Is Fall the Season to Start Investing in Real Estate?

If you are reading this, you are already intrigued by real estate as an investment opportunity. It's an exciting business where many people have started with a relatively small investment and reaped significant rewards over time. Unlike putting money in a stock or mutual fund subject to wild fluctuations in value in just a few weeks or months, it takes sustained economic disruption to affect real estate. Yes, we've certainly seen disruption play out in 2020. The COVID-19 pandemic strangled the incomes of many renters, affecting their ability to pay rent. Real estate is, however, largely resilient; if you purchased a property to cash flow, you could very well weather a few bad economic quarters and withstand lower earnings, at least for a while.

4 factors to help you determine if fall is a good time to purchase a rental property.

School begins

During a typical year, fall signals that most kids are back in school, which means families are eager to settle down if they haven't already. Housing in highly rated school districts is always in demand. Families who cannot purchase a house will be looking to rent in a good school district if they have school-age children. If you have a rental property in these districts, and you are marketing to families with school-age children, you could have it filled as soon as you show it to a potential tenant.

Winter moves in

In most northern states, winter means a slowdown to real estate activity. With cold weather and holidays approaching, there's generally less buying, selling, and moving going on. There is still demand for housing in the fall because anyone considering a move will want to get it done soon. If you can get your rental property on the market in October or early November, you're in a good position to ensure you will have new tenants move in before the snow starts falling.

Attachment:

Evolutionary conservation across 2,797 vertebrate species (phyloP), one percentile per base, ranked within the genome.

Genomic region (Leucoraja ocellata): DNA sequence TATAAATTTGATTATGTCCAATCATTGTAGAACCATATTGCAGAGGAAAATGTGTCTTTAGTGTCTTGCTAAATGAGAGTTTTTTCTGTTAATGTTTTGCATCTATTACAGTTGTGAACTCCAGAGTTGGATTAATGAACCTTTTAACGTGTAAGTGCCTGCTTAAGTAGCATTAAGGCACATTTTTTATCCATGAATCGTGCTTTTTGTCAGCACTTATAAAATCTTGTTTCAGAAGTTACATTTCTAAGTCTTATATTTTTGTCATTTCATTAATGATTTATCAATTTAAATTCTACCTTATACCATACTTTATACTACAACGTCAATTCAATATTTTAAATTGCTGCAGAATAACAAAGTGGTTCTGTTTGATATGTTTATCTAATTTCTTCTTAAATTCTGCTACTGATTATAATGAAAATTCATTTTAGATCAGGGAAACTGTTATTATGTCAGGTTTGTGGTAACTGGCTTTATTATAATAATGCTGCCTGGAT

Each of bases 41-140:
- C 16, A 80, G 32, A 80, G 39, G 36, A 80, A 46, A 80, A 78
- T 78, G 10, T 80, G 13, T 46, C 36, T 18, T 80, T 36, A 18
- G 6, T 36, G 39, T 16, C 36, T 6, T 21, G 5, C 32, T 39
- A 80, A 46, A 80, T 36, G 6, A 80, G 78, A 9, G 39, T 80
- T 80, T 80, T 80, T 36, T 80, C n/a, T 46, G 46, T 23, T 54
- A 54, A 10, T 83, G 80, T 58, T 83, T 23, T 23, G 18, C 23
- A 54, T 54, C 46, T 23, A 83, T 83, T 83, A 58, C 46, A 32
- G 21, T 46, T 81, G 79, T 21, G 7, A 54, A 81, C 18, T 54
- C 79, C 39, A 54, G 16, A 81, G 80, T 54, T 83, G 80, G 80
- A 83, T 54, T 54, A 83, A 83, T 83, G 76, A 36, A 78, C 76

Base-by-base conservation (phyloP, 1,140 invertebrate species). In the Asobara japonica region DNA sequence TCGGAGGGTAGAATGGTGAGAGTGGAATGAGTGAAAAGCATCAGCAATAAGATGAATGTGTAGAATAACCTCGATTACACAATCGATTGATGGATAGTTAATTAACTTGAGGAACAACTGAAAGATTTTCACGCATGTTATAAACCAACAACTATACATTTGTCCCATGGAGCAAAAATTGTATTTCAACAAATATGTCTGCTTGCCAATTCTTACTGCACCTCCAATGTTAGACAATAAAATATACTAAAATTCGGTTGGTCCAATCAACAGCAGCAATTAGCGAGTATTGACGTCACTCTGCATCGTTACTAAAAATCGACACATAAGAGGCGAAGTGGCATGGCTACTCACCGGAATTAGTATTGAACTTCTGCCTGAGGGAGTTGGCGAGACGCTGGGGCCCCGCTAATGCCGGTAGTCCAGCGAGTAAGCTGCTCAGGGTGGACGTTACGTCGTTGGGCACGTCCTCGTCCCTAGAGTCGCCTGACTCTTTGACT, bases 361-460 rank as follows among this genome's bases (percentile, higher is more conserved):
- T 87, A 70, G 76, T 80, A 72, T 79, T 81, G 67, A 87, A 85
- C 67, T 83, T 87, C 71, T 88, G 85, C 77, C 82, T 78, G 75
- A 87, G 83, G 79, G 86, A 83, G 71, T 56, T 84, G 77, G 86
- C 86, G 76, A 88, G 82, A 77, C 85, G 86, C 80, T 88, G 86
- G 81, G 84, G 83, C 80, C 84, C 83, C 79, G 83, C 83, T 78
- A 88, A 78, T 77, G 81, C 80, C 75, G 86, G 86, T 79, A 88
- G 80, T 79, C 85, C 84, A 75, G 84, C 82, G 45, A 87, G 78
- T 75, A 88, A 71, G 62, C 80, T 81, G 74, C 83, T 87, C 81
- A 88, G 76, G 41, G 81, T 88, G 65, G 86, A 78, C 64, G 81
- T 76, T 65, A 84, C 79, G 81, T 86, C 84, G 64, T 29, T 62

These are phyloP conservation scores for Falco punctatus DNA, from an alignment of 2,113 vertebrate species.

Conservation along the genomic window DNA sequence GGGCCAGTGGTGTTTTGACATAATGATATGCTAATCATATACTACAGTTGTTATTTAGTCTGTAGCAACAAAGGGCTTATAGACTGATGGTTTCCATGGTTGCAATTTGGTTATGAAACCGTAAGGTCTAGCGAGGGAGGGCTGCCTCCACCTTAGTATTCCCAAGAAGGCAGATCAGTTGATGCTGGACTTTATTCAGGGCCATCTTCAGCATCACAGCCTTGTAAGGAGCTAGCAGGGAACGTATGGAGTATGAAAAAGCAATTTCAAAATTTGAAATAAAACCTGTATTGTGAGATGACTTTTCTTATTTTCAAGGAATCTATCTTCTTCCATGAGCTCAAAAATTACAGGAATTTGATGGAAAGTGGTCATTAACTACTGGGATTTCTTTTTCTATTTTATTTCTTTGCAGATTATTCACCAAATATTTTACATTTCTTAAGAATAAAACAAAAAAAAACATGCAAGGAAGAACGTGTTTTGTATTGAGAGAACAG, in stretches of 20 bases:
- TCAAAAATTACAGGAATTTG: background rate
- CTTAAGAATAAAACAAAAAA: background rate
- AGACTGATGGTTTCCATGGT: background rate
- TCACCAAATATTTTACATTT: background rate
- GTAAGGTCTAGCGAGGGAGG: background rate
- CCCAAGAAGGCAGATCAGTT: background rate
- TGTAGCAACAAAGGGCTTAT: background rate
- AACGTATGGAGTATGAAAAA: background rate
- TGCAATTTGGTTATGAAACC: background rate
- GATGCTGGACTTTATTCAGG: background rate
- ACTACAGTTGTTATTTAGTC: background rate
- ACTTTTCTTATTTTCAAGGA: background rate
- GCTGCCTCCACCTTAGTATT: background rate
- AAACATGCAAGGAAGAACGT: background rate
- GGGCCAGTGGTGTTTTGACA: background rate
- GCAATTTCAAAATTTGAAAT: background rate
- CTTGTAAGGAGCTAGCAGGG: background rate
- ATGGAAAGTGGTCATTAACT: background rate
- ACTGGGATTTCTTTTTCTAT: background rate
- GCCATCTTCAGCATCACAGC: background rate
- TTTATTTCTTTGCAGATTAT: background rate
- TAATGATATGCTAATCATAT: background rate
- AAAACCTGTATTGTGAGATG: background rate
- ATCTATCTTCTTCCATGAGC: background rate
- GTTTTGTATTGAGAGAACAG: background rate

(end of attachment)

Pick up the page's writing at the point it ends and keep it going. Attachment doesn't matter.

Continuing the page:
Do local rental rates support investment now?

A prospective real estate investor can use a good rental rate evaluation tool like Rentometer to see the neighborhood's rental trends over every season for the past 48 months. This will help you determine if likely market rates for the fall will give you enough cash flow to support your investment. If you find a deal, you want to fill it quickly. Price it right, and you'll appeal to tenants' urgency to get into their new home before the weather derails moving plans.

Summer sellers get motivated by fall

If someone has had their house on the market all summer, they may be ready to deal. Yes, even if the market is hot. Someone who has held out over the busy season may have been unwilling to negotiate much at the time, but now faces reduced interest and activity. A seller in this position might decide they need to make a move before winter. A situation like this could reveal a good deal from a motivated seller during the fall months.

These current rental housing market indicators suggest that fall could be a good time to invest in real estate